Aloha, Wonder Friends! That’s Hawaiian for “Hello!” if you didn’t already know. We’re visiting the Hawaiian Islands today in search of the world’s tallest mountain.

“But isn’t that Mount Everest in the Himalayas?” wise Wonder Friends might ask. Indeed, the summit of Mount Everest is the highest point on Earth, but that doesn’t necessarily mean it’s the world’s tallest mountain.

That honor goes to Mauna Kea, a volcano in Hawaii that not only reaches high into the sky but also deep under the water. Standing 13,803 feet above sea level, the peak of Mauna Kea is the highest point in Hawaii. From its base on the ocean floor to its peak, high in the sky; however, Mauna Kea stands a total of 33,500 feet tall! That’s more than three times the base to peak height of Mount Everest!

Mauna Kea is actually a volcano that last erupted over 4,600 years ago. Although it is dormant right now, Mauna Kea is likely to erupt again one day. The period of time between its eruptions is quite long, though, compared to the active volcanoes in Hawaii. Scientists can’t predict when it might erupt again, but they monitor it regularly to look for signs of a potential eruption.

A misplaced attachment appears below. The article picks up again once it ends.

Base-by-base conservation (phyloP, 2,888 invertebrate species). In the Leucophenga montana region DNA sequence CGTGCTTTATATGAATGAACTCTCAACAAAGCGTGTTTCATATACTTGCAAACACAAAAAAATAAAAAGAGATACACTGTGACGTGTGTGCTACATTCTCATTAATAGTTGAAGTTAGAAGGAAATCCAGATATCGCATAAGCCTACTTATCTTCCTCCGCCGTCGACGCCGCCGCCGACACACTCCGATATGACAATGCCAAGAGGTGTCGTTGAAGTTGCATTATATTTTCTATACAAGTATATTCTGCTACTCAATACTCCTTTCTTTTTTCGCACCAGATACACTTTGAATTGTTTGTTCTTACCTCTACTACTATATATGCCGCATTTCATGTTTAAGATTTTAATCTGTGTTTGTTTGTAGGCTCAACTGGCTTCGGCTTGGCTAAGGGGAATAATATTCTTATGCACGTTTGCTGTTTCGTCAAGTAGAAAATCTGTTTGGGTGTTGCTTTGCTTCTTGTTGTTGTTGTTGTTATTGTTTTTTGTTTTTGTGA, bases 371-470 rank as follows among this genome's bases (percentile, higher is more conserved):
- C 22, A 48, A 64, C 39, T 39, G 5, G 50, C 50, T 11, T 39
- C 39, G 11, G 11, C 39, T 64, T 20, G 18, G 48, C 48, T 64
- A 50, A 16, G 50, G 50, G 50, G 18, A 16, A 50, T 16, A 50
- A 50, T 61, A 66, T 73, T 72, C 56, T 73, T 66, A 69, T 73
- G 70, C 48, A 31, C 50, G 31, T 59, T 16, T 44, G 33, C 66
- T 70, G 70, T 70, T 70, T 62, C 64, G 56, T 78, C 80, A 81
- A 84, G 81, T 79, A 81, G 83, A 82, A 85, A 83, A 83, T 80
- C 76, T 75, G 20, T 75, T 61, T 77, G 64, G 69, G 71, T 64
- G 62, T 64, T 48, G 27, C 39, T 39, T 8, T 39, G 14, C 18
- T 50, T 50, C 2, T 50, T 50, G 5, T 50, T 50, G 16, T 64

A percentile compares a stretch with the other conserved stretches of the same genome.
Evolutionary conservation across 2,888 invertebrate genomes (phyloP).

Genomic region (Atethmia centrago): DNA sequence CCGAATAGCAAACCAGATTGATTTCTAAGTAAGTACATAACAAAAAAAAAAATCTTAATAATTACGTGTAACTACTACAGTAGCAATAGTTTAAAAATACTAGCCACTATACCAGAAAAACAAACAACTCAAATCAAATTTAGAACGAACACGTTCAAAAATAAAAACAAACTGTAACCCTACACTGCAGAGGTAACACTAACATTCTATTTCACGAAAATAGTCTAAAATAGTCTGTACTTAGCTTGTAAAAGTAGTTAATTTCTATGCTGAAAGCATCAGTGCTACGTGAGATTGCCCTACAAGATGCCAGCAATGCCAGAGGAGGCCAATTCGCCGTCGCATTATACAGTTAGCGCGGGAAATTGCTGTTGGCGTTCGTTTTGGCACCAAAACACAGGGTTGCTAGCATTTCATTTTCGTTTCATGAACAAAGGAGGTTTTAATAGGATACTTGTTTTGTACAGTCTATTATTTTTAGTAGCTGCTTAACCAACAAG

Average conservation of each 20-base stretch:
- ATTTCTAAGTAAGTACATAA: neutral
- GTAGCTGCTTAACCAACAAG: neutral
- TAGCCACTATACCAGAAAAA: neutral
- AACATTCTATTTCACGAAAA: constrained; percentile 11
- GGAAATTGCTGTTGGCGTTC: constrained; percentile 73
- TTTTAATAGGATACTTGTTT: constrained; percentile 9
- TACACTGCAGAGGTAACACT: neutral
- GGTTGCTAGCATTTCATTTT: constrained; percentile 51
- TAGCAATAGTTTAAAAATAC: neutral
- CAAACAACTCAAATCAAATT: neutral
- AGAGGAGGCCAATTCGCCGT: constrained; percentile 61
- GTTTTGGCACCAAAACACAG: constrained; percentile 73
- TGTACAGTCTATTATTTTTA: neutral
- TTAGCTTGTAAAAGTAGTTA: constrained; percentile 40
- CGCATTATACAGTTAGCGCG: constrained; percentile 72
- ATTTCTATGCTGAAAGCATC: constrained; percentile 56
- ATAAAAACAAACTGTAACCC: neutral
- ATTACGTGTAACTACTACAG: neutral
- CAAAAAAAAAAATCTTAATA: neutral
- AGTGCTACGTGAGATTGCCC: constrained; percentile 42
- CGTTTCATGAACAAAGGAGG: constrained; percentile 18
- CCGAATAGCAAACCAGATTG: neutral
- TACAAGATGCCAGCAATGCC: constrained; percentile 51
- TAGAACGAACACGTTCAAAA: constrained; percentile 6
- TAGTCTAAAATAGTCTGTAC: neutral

A volcano might not be the spot you would choose to go skiing, but Hawaiians actually consider Mauna Kea to be a prime spot for skiing and snowboarding. Although Mauna Kea doesn’t always have snow, its summit is snow-covered and suitable for skiing, often enough that its name in Hawaiian means “White Mountain.”

Due to its high elevation and dry, stable environment, Mauna Kea’s summit is one of the best places in the world to study the sky. Since an access road to the summit was built in 1964, 11 different countries have built 13 large telescopes at the top of Mauna Kea.

Together, these telescopes form one of the largest and most unique astronomical observatories. Their presence is not without controversy, however, as some local Hawaiians do not like their sacred mountain being used for such purposes. Others fear what may happen to endangered species in the area.

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